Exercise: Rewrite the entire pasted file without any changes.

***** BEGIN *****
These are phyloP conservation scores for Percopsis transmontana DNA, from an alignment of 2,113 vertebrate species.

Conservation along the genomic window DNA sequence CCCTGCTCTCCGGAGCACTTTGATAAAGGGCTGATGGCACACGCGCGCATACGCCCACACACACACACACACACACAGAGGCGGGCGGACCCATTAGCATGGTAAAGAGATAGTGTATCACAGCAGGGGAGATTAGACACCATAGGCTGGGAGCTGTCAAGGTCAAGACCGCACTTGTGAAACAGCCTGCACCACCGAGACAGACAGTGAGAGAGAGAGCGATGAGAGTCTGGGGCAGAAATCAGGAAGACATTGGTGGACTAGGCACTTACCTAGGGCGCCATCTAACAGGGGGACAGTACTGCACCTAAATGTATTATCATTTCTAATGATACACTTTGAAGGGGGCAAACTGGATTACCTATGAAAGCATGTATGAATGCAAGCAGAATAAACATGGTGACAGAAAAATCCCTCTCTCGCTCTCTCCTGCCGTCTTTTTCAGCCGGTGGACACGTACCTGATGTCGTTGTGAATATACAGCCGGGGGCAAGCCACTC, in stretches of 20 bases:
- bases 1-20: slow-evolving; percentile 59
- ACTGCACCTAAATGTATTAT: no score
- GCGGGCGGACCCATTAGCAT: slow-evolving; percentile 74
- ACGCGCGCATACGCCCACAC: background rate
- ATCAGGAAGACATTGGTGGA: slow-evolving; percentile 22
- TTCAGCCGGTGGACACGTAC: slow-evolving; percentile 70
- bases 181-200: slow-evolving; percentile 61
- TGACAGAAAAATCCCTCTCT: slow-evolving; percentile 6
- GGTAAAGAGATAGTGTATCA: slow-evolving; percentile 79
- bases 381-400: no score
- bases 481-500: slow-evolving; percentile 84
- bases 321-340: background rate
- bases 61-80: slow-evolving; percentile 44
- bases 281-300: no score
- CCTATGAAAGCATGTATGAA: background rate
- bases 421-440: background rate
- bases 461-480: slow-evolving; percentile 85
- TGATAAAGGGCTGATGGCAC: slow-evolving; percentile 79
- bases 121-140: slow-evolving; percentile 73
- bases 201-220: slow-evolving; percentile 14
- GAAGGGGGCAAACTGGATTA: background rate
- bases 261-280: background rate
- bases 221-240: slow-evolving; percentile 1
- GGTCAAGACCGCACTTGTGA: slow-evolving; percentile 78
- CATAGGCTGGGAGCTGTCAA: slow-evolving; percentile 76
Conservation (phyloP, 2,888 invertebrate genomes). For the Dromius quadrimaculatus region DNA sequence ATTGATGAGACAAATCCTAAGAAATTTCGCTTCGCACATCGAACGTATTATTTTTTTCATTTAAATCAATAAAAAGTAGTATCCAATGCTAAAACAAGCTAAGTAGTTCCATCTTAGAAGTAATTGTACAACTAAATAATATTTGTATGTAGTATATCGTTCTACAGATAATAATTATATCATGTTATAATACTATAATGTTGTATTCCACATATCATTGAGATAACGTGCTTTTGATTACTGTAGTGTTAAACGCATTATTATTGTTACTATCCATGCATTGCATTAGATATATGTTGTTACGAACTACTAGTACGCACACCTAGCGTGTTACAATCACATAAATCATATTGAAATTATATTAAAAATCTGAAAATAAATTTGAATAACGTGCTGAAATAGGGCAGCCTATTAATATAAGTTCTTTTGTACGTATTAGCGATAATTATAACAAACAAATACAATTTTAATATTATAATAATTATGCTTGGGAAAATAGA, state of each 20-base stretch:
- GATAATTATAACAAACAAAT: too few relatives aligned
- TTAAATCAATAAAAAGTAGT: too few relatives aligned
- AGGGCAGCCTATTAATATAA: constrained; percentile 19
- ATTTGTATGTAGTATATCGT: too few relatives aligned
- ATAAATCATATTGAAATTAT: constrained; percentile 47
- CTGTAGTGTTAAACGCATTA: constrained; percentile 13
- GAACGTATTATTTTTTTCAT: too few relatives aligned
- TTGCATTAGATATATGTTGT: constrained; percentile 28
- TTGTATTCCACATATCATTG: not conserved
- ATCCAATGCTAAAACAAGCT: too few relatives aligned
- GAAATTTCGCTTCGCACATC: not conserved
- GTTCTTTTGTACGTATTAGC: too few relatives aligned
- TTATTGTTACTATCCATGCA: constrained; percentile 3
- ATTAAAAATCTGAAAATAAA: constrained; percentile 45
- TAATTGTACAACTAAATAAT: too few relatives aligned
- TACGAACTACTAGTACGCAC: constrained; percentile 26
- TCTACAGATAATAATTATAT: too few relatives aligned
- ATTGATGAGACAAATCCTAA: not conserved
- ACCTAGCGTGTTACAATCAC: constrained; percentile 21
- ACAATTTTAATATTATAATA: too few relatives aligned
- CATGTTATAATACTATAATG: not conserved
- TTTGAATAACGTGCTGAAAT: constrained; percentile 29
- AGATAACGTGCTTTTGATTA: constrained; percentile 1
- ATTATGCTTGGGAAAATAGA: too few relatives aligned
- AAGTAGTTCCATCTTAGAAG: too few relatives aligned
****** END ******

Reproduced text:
These are phyloP conservation scores for Percopsis transmontana DNA, from an alignment of 2,113 vertebrate species.

Conservation along the genomic window DNA sequence CCCTGCTCTCCGGAGCACTTTGATAAAGGGCTGATGGCACACGCGCGCATACGCCCACACACACACACACACACACAGAGGCGGGCGGACCCATTAGCATGGTAAAGAGATAGTGTATCACAGCAGGGGAGATTAGACACCATAGGCTGGGAGCTGTCAAGGTCAAGACCGCACTTGTGAAACAGCCTGCACCACCGAGACAGACAGTGAGAGAGAGAGCGATGAGAGTCTGGGGCAGAAATCAGGAAGACATTGGTGGACTAGGCACTTACCTAGGGCGCCATCTAACAGGGGGACAGTACTGCACCTAAATGTATTATCATTTCTAATGATACACTTTGAAGGGGGCAAACTGGATTACCTATGAAAGCATGTATGAATGCAAGCAGAATAAACATGGTGACAGAAAAATCCCTCTCTCGCTCTCTCCTGCCGTCTTTTTCAGCCGGTGGACACGTACCTGATGTCGTTGTGAATATACAGCCGGGGGCAAGCCACTC, in stretches of 20 bases:
- bases 1-20: slow-evolving; percentile 59
- ACTGCACCTAAATGTATTAT: no score
- GCGGGCGGACCCATTAGCAT: slow-evolving; percentile 74
- ACGCGCGCATACGCCCACAC: background rate
- ATCAGGAAGACATTGGTGGA: slow-evolving; percentile 22
- TTCAGCCGGTGGACACGTAC: slow-evolving; percentile 70
- bases 181-200: slow-evolving; percentile 61
- TGACAGAAAAATCCCTCTCT: slow-evolving; percentile 6
- GGTAAAGAGATAGTGTATCA: slow-evolving; percentile 79
- bases 381-400: no score
- bases 481-500: slow-evolving; percentile 84
- bases 321-340: background rate
- bases 61-80: slow-evolving; percentile 44
- bases 281-300: no score
- CCTATGAAAGCATGTATGAA: background rate
- bases 421-440: background rate
- bases 461-480: slow-evolving; percentile 85
- TGATAAAGGGCTGATGGCAC: slow-evolving; percentile 79
- bases 121-140: slow-evolving; percentile 73
- bases 201-220: slow-evolving; percentile 14
- GAAGGGGGCAAACTGGATTA: background rate
- bases 261-280: background rate
- bases 221-240: slow-evolving; percentile 1
- GGTCAAGACCGCACTTGTGA: slow-evolving; percentile 78
- CATAGGCTGGGAGCTGTCAA: slow-evolving; percentile 76
Conservation (phyloP, 2,888 invertebrate genomes). For the Dromius quadrimaculatus region DNA sequence ATTGATGAGACAAATCCTAAGAAATTTCGCTTCGCACATCGAACGTATTATTTTTTTCATTTAAATCAATAAAAAGTAGTATCCAATGCTAAAACAAGCTAAGTAGTTCCATCTTAGAAGTAATTGTACAACTAAATAATATTTGTATGTAGTATATCGTTCTACAGATAATAATTATATCATGTTATAATACTATAATGTTGTATTCCACATATCATTGAGATAACGTGCTTTTGATTACTGTAGTGTTAAACGCATTATTATTGTTACTATCCATGCATTGCATTAGATATATGTTGTTACGAACTACTAGTACGCACACCTAGCGTGTTACAATCACATAAATCATATTGAAATTATATTAAAAATCTGAAAATAAATTTGAATAACGTGCTGAAATAGGGCAGCCTATTAATATAAGTTCTTTTGTACGTATTAGCGATAATTATAACAAACAAATACAATTTTAATATTATAATAATTATGCTTGGGAAAATAGA, state of each 20-base stretch:
- GATAATTATAACAAACAAAT: too few relatives aligned
- TTAAATCAATAAAAAGTAGT: too few relatives aligned
- AGGGCAGCCTATTAATATAA: constrained; percentile 19
- ATTTGTATGTAGTATATCGT: too few relatives aligned
- ATAAATCATATTGAAATTAT: constrained; percentile 47
- CTGTAGTGTTAAACGCATTA: constrained; percentile 13
- GAACGTATTATTTTTTTCAT: too few relatives aligned
- TTGCATTAGATATATGTTGT: constrained; percentile 28
- TTGTATTCCACATATCATTG: not conserved
- ATCCAATGCTAAAACAAGCT: too few relatives aligned
- GAAATTTCGCTTCGCACATC: not conserved
- GTTCTTTTGTACGTATTAGC: too few relatives aligned
- TTATTGTTACTATCCATGCA: constrained; percentile 3
- ATTAAAAATCTGAAAATAAA: constrained; percentile 45
- TAATTGTACAACTAAATAAT: too few relatives aligned
- TACGAACTACTAGTACGCAC: constrained; percentile 26
- TCTACAGATAATAATTATAT: too few relatives aligned
- ATTGATGAGACAAATCCTAA: not conserved
- ACCTAGCGTGTTACAATCAC: constrained; percentile 21
- ACAATTTTAATATTATAATA: too few relatives aligned
- CATGTTATAATACTATAATG: not conserved
- TTTGAATAACGTGCTGAAAT: constrained; percentile 29
- AGATAACGTGCTTTTGATTA: constrained; percentile 1
- ATTATGCTTGGGAAAATAGA: too few relatives aligned
- AAGTAGTTCCATCTTAGAAG: too few relatives aligned